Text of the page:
The Presbyterian Church is the traditional upholder of Calvinist thought, but not so much anymore. The largest version of it, PC(USA), has left its Calvinist moorings, some would argue its Christian moorings, altogether. The EPC is more typical Evangelical than Presbyterian. The PCA is too, to borrow Tooley's phrase, "perfectionist." The new kid in town ECo made hold the answer but it is far from well organized just yet, currently too reactionary in its formation, and may end up being to small to matter. Where is the home of Calvinism?
I cannot, off the top of my head, think of a Calvinist seminary. I can think of some noted Calvinist professors at many seminaries, but I can also think of a number of very influential seminaries that shun their Calvinist members. Where is the home of Calvinism?
Like any good idea, it has to take root in people to matter and they have to organize. Who talks about theology outside of seminaries anymore anyway? Where is the home of Calvinism?
We are cursed to live in interesting times.
Calvinism institutionalization theological thought
Wednesday, May 20, 2015
Why Is This Not Preached More?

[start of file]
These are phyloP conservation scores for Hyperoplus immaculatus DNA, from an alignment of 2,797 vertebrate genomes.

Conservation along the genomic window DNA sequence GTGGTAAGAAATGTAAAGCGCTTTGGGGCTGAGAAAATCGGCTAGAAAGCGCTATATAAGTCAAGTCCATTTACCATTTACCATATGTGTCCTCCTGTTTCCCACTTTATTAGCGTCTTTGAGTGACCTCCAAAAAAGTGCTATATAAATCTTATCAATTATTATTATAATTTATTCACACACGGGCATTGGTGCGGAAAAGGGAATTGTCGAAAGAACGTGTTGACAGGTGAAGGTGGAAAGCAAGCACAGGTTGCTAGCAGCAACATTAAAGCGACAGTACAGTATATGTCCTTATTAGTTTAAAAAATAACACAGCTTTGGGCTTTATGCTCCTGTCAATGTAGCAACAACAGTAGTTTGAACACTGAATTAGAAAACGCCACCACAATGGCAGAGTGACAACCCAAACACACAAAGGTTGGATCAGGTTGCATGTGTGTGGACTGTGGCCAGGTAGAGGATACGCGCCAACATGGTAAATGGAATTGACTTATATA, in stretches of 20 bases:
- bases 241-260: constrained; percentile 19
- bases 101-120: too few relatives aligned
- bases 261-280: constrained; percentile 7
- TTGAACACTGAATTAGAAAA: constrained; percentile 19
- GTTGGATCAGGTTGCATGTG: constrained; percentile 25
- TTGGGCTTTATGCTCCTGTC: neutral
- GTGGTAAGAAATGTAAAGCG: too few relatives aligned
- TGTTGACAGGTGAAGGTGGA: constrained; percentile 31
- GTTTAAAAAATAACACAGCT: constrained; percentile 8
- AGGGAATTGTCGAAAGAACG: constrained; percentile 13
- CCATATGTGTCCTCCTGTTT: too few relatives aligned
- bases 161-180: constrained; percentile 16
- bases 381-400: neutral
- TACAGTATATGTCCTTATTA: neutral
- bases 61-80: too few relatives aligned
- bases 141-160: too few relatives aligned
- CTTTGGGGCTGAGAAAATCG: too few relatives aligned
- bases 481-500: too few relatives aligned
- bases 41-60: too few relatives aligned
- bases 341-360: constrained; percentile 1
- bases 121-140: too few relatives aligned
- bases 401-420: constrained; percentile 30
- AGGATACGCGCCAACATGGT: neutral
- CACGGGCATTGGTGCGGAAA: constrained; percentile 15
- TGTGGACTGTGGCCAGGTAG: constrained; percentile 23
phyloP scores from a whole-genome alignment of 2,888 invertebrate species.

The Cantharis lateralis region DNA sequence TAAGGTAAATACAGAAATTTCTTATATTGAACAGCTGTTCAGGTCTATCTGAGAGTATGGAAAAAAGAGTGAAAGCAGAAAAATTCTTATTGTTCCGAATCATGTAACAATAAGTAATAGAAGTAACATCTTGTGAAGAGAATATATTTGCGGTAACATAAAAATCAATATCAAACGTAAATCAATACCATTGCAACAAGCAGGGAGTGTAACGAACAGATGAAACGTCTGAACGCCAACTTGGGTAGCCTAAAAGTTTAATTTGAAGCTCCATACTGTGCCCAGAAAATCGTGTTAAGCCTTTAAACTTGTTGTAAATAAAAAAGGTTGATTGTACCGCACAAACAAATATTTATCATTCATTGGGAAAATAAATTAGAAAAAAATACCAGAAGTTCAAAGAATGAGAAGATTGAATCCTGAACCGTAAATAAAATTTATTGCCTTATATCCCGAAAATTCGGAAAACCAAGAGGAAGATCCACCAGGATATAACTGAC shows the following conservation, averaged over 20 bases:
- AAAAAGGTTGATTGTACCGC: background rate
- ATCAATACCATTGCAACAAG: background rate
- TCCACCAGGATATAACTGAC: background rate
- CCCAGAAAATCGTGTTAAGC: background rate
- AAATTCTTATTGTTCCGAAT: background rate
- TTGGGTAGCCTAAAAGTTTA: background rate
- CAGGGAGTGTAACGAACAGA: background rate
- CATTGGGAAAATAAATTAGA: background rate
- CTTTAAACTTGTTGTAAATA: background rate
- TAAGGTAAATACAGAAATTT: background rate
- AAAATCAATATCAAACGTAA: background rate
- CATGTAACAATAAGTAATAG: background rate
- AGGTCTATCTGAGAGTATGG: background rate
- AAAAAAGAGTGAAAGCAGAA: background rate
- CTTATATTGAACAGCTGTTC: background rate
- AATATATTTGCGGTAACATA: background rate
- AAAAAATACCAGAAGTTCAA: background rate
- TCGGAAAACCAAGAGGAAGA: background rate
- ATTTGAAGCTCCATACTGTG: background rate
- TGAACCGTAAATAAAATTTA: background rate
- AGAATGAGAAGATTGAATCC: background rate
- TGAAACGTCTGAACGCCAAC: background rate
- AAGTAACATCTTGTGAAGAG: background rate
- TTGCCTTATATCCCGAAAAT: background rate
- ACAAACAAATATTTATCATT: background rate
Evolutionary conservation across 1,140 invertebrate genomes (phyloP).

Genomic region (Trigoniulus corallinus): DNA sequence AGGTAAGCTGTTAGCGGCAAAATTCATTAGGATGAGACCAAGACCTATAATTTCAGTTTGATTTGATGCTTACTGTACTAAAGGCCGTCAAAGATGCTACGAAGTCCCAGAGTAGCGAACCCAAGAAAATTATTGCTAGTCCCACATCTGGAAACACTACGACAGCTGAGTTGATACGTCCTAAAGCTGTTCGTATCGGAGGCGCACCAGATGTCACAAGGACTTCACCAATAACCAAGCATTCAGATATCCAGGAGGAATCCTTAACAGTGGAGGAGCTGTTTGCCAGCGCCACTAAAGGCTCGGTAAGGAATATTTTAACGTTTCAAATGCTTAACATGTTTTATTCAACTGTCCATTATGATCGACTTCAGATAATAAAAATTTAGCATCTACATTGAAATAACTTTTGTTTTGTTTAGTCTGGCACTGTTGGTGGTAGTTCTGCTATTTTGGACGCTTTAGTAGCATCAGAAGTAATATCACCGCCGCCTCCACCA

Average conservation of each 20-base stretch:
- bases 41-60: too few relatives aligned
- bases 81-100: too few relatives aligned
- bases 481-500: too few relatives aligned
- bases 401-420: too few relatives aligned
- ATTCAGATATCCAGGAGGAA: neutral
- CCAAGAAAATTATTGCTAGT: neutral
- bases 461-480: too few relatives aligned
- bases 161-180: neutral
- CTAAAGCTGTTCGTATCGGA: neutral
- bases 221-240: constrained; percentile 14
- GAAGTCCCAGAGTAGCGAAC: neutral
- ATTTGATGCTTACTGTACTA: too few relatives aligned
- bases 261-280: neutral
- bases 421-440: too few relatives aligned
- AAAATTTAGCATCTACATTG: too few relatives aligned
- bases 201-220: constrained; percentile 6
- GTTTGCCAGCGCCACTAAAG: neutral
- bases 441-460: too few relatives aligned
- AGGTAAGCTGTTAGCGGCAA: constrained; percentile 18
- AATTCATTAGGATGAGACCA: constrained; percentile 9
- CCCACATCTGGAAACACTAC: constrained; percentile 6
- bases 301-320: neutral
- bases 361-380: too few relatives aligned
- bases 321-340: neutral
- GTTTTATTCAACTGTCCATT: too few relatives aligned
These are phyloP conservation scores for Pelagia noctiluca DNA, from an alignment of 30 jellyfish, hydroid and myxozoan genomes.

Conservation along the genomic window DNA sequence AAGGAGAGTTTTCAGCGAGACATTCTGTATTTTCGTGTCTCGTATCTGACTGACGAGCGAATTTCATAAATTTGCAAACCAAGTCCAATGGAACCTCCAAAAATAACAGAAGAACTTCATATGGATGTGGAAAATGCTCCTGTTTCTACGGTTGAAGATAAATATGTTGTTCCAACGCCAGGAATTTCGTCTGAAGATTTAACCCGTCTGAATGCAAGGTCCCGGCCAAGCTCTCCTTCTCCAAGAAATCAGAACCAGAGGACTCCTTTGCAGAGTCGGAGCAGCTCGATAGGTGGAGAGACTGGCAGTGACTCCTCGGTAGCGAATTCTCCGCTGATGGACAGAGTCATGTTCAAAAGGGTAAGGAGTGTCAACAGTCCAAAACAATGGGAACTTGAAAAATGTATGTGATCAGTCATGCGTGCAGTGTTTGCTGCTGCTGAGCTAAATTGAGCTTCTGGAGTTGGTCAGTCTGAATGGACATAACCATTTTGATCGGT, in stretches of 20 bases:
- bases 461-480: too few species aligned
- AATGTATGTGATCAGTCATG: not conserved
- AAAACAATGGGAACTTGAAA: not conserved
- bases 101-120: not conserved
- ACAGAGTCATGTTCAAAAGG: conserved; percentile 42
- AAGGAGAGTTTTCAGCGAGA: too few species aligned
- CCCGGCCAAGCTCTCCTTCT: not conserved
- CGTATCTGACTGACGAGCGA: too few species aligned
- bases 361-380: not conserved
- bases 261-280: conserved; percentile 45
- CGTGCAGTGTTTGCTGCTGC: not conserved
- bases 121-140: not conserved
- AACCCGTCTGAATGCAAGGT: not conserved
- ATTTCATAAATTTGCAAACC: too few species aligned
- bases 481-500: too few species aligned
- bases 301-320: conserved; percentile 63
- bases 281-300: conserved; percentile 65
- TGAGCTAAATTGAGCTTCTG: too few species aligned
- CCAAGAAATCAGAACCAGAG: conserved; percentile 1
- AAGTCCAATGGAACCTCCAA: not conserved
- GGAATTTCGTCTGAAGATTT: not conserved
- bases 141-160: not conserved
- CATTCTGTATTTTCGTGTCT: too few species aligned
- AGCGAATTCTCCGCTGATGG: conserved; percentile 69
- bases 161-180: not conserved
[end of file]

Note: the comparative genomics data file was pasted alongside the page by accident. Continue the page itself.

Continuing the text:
This scene, [ed: The Tranfiguration] shrouded in mystery, reveals something of the divine nature of Jesus. He was certainly much more than a human messiah, that’s for sure. But the presence of Moses and Elijah also reminds us of something that is crucially important about Jesus, and sometimes overlooked or even denied by Christians. Here it is. We will only rightly understand Jesus in light of the Old Testament. The Old Testament law, represented by Moses, and the Old Testament prophecies, represented by Elijah, point to and are fulfilled in Jesus. They help us to understand him, to honor him, to receive his salvation, and to live as his disciples.I wonder - is it really that mysterious and hard to understand or are we just to pig-headed to listen? I means seriously - Robers explains things pretty well here in a few short paragraphs and yet pastors everywhere will not preach from the Old Testament and I have not heard a sermon on the Transfiguration in decades. I was actually chastised once for attempting to talk about it. They claim it is over the audiences head or turns them of or....